Mark P. Shea is a popular Catholic writer and speaker. The author of numerous books, his most recent work is The Work of Mercy (Servant) and The Heart of Catholic Prayer (Our Sunday Visitor). Mark contributes numerous articles to many magazines, including his popular column “Connecting the Dots” for the National Catholic Register. Mark is known nationally for his one minute “Words of Encouragement” on Catholic radio. He also maintains the Catholic and Enjoying It blog. He lives in Washington state with his wife, Janet, and their four sons.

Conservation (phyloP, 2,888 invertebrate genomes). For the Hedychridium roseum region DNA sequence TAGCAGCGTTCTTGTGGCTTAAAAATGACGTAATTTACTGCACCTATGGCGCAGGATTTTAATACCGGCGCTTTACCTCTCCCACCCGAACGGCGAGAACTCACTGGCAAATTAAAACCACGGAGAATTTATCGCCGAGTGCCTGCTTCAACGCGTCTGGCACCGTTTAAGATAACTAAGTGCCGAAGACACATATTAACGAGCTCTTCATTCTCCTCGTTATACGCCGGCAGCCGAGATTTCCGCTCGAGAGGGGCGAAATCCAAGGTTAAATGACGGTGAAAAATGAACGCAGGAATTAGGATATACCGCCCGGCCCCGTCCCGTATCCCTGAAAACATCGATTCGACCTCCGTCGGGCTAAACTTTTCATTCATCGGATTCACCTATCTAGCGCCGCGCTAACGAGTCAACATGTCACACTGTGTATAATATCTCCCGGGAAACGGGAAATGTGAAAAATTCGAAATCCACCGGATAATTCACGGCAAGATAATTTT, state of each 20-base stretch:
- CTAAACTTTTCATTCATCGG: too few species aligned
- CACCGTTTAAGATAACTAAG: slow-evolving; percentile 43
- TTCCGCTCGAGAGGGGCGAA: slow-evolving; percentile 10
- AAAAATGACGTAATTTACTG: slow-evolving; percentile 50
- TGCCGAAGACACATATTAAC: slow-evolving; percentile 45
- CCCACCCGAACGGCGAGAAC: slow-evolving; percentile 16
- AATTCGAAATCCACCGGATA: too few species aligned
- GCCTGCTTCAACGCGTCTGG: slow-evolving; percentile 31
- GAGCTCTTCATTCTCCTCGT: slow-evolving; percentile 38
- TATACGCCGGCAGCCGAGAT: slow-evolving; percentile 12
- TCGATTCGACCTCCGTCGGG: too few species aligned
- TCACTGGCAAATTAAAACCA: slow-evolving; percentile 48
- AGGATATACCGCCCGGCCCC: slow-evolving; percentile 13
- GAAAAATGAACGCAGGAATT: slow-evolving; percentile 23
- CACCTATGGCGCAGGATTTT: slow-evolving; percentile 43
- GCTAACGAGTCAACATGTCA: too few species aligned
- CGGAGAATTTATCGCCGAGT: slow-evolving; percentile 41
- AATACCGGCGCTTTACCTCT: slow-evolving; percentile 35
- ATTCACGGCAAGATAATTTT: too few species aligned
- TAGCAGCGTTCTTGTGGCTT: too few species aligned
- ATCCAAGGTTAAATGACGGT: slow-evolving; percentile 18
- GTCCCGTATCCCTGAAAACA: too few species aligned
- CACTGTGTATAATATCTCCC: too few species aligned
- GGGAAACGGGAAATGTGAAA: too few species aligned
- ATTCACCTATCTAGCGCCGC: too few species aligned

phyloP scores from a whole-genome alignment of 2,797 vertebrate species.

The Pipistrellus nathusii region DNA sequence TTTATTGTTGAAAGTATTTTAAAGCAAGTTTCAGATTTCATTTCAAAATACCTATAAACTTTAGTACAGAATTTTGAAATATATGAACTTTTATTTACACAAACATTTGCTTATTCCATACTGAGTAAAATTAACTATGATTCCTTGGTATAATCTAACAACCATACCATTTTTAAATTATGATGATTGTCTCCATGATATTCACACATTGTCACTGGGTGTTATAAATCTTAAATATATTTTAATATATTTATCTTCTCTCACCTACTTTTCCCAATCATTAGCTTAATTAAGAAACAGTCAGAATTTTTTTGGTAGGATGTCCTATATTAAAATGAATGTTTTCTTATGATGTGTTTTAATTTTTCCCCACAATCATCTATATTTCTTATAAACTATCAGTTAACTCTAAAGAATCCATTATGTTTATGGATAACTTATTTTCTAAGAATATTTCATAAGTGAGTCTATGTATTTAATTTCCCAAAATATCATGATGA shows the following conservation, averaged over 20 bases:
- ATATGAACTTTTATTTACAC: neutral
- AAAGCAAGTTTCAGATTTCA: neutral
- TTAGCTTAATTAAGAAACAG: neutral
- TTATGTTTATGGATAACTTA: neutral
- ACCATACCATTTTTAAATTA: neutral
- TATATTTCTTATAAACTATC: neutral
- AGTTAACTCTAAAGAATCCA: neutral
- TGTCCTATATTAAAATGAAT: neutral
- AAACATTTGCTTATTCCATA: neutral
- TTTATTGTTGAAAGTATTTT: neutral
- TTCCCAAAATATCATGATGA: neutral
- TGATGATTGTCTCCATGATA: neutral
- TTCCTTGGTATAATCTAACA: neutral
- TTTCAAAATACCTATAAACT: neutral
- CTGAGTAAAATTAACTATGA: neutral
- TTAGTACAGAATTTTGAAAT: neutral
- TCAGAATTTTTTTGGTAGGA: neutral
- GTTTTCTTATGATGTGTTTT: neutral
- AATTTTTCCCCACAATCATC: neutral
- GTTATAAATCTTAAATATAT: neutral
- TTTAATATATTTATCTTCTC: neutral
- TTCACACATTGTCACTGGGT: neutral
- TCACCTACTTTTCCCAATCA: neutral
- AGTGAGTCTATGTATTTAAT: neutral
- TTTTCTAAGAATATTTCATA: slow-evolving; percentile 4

I am a relatively new Catholic (2 years confirmed on May 1, so please be patient with me), and am running into some confusion over the correct balance between obedience to the Bishops and where prudential judgment comes into play when it comes to the matter of finding political solutions to problems. I tend to run into Catholics, either in person or online, who fall into one of two categories: (a) Everything the Bishop says or supports is 100% gospel truth and you are not Catholic if you don't automatically jump on the bandwagon of whatever the Bishop is promoting right now, and (b) Everything the Bishop says is just a suggestion and you can make your own judgment about these things. Position B is obviously wrong. No question in my mind on that one. But where I am confused is on Position A and to what degree we are to submit our own logic and reason to the opinion of the Bishop on political matters when you disagree with the manner of implementation of our moral principles. I was under the impression that the Church and the Bishops are to teach the moral principles that should undergird our solutions, but that the actual work of solving these problems falls to the laity and implementation itself is a matter of prudential judgment so long as we are working within the boundaries of those moral teachings. I've read quite a few things lately that suggest (or flat-out say) that this is wrong and that we are supposed to submit ourselves to whatever the Bishops think on matters of implementation.